WEDNESDAY, Feb. 9, 2011 (HealthDay News) -- About one in 10 infants develops a vascular birthmark at birth or soon after. Though typically harmless, some may need treatment because of location and growth patterns, a dermatologist suggests.
"There are several different types of birthmarks, so it is important to determine the type of birthmark before considering any possible treatments," dermatologist Dr. Sheila Fallon Friedlander, a professor of clinical pediatrics and medicine at the University of California San Diego, said in a news release from the American Academy of Dermatology.
"Most birthmarks pose no risks to infants and are best left untreated," she noted, "but some can grow and potentially cause complications, particularly if they occur around the eyes, lips, nose or groin area. In addition, any lesion that has the potential to ulcerate should be monitored."
Friedlander was scheduled to discuss the issue this week in New Orleans at the annual meeting of the American Academy of Dermatology.
Birthmarks are typically red, white or brown, noted Friedlander, who is also section chief of pediatric dermatology at Rady Children's Hospital in San Diego.
Among the red variety, "infantile hemangiomas" are the most common, and typically take the form of a strawberry-shaped small bump or flat spot. Though they can grow through the first six months of life, dermatologists can usually assess ultimate size by the third or fourth month.
"Over time, most infantile hemangiomas will disappear on their own, but there are instances where dermatologists will recommend treatment," she noted. "For example, if an infantile hemangioma occurs around the eyes, it can obstruct and prevent normal visual development if left untreated, or, if they occur in the groin area, they can become inflamed and then cause pain to the child."
The use of propranolol, a drug used to treat high blood pressure, is considered a recent breakthrough in preventing and shrinking hemangiomas. However, the medication needs to be closely monitored because of potential side effects, Friedlander said.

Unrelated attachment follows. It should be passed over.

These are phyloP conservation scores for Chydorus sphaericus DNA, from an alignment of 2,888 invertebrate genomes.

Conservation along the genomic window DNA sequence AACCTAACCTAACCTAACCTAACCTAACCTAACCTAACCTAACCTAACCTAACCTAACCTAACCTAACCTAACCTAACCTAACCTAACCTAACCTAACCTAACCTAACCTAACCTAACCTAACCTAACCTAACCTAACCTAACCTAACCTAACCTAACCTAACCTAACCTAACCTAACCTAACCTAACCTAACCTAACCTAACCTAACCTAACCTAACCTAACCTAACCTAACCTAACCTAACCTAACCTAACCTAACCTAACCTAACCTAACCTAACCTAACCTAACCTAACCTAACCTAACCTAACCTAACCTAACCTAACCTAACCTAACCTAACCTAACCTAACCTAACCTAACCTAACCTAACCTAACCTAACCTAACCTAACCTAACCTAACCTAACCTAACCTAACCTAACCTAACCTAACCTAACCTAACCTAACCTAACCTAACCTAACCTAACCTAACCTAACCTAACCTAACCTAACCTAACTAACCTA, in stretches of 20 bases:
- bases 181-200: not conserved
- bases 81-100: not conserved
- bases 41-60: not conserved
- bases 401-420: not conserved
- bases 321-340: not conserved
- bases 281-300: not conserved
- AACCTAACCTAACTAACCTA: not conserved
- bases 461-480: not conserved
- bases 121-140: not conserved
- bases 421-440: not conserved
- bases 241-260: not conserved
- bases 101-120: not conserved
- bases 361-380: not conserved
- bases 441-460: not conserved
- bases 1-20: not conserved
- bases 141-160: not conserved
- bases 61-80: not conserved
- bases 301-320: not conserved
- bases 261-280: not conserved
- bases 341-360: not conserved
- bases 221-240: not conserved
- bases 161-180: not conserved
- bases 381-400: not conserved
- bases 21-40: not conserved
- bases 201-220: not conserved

"Depending on their size," she added, "some facial birthmarks may leave behind a scar or saggy skin after they disappear. That is why it is often important for parents to consult a dermatologist as soon as their baby develops a birthmark, so it can be properly evaluated to determine if treatment is necessary."
Friedlander further noted that in certain instances a large birthmark of this kind can indicate a serious health issue known as PHACES, which is associated with a risk for heart, eye, blood vessel and/or brain abnormalities.
So-called "port-wine stains," which may slowly darken and thicken with time, are another physical and emotional concern, as they typically materialize on a child's face and do not disappear on their own. Small brown moles, which carry a slight risk for developing into melanoma, can be an additional issue, as are white birthmarks which are generally harmless (aside from potential pigmentation complications) and far less common than the red variety.
Treatment depends on the type of birthmark, Friedlander noted, and steroids, oral and topical medications, surgical excision and laser therapy are all tools that a dermatologist can utilize to address birthmarks.
For more on birthmarks, visit the American Academy of Dermatology.